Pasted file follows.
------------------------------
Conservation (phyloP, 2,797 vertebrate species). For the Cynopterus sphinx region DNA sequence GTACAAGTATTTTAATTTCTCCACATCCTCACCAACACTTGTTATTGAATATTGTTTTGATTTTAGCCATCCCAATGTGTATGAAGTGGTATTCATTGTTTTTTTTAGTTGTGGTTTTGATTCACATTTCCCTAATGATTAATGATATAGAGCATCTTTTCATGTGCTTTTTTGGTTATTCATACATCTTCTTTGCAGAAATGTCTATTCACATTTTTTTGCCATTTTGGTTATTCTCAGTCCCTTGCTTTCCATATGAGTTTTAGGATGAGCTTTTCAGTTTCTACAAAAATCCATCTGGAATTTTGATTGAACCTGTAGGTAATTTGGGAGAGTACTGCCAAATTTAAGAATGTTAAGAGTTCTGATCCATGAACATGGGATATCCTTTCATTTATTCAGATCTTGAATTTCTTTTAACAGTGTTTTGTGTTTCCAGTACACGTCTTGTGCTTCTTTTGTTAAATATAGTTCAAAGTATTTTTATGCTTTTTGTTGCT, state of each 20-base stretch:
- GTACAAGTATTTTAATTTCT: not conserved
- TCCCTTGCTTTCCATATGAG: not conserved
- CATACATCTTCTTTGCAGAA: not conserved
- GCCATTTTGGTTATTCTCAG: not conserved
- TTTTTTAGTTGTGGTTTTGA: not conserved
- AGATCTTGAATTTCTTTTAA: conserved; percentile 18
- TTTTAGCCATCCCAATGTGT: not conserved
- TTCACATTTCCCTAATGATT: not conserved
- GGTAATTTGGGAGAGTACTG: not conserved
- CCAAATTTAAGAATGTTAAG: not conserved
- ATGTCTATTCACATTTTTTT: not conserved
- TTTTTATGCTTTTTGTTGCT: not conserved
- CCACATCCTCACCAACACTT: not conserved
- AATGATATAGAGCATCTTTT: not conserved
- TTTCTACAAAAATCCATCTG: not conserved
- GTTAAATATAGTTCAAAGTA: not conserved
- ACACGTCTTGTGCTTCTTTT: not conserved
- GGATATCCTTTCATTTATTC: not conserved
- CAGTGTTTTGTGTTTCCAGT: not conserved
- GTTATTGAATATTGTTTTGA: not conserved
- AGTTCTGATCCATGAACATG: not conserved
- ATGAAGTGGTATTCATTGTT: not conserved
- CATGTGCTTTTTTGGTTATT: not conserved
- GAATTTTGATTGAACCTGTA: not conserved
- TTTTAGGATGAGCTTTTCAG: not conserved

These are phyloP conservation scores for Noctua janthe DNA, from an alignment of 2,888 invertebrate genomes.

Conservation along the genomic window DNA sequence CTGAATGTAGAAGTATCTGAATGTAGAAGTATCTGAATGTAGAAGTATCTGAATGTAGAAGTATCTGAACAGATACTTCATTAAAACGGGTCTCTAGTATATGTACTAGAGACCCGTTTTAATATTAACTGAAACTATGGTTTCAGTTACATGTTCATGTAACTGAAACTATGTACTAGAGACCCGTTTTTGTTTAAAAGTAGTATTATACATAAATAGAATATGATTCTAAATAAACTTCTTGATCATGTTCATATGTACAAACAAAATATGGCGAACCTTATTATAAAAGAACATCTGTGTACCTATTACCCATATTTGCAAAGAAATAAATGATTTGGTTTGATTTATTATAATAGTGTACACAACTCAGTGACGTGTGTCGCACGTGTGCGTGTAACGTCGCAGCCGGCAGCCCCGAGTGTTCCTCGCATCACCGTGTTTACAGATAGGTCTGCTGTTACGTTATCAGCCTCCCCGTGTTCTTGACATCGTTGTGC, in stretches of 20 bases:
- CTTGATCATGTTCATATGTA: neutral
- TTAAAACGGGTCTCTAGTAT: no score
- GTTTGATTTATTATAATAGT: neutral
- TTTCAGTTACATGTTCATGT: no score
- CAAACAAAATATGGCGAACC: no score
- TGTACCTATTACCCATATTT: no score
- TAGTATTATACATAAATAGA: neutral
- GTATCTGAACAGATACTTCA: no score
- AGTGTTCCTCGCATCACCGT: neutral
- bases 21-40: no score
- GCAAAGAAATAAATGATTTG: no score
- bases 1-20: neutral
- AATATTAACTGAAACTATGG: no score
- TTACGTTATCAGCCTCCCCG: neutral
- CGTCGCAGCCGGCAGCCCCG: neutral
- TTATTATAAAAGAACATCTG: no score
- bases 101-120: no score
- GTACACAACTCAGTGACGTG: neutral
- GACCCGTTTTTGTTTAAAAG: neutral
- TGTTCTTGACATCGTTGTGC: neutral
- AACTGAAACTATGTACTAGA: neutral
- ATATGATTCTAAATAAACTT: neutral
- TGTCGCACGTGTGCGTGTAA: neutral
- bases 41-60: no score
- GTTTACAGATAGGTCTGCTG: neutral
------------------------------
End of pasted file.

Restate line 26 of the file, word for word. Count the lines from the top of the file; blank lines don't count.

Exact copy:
- TTTTAGGATGAGCTTTTCAG: not conserved